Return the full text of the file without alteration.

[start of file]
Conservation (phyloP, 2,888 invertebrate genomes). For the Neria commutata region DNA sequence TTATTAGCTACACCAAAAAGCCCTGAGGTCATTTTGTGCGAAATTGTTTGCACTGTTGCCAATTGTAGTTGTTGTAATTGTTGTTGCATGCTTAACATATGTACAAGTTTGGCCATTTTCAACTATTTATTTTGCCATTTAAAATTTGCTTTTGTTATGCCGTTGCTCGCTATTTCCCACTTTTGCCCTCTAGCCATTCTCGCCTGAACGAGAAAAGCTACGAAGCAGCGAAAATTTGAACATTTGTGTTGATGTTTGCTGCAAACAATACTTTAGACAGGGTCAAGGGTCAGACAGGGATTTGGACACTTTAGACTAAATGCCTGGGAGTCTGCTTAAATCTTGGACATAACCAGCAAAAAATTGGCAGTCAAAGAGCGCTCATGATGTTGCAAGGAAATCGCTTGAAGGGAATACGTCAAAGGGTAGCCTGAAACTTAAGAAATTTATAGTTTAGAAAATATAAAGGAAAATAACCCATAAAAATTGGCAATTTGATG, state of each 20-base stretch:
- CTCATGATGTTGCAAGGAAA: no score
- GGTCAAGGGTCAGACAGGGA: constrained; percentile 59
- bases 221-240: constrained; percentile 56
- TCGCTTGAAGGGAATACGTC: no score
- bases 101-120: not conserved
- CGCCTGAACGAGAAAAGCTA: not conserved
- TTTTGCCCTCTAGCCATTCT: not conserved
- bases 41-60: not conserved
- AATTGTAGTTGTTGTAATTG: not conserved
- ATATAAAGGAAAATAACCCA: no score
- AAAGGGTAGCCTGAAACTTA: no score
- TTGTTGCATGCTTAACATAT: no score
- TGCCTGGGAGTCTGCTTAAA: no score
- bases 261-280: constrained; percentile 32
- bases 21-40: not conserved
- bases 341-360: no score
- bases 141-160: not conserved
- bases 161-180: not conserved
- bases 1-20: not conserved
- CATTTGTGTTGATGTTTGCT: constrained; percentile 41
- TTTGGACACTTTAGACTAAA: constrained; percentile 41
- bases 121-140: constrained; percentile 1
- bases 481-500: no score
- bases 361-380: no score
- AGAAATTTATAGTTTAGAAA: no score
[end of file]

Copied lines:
Conservation (phyloP, 2,888 invertebrate genomes). For the Neria commutata region DNA sequence TTATTAGCTACACCAAAAAGCCCTGAGGTCATTTTGTGCGAAATTGTTTGCACTGTTGCCAATTGTAGTTGTTGTAATTGTTGTTGCATGCTTAACATATGTACAAGTTTGGCCATTTTCAACTATTTATTTTGCCATTTAAAATTTGCTTTTGTTATGCCGTTGCTCGCTATTTCCCACTTTTGCCCTCTAGCCATTCTCGCCTGAACGAGAAAAGCTACGAAGCAGCGAAAATTTGAACATTTGTGTTGATGTTTGCTGCAAACAATACTTTAGACAGGGTCAAGGGTCAGACAGGGATTTGGACACTTTAGACTAAATGCCTGGGAGTCTGCTTAAATCTTGGACATAACCAGCAAAAAATTGGCAGTCAAAGAGCGCTCATGATGTTGCAAGGAAATCGCTTGAAGGGAATACGTCAAAGGGTAGCCTGAAACTTAAGAAATTTATAGTTTAGAAAATATAAAGGAAAATAACCCATAAAAATTGGCAATTTGATG, state of each 20-base stretch:
- CTCATGATGTTGCAAGGAAA: no score
- GGTCAAGGGTCAGACAGGGA: constrained; percentile 59
- bases 221-240: constrained; percentile 56
- TCGCTTGAAGGGAATACGTC: no score
- bases 101-120: not conserved
- CGCCTGAACGAGAAAAGCTA: not conserved
- TTTTGCCCTCTAGCCATTCT: not conserved
- bases 41-60: not conserved
- AATTGTAGTTGTTGTAATTG: not conserved
- ATATAAAGGAAAATAACCCA: no score
- AAAGGGTAGCCTGAAACTTA: no score
- TTGTTGCATGCTTAACATAT: no score
- TGCCTGGGAGTCTGCTTAAA: no score
- bases 261-280: constrained; percentile 32
- bases 21-40: not conserved
- bases 341-360: no score
- bases 141-160: not conserved
- bases 161-180: not conserved
- bases 1-20: not conserved
- CATTTGTGTTGATGTTTGCT: constrained; percentile 41
- TTTGGACACTTTAGACTAAA: constrained; percentile 41
- bases 121-140: constrained; percentile 1
- bases 481-500: no score
- bases 361-380: no score
- AGAAATTTATAGTTTAGAAA: no score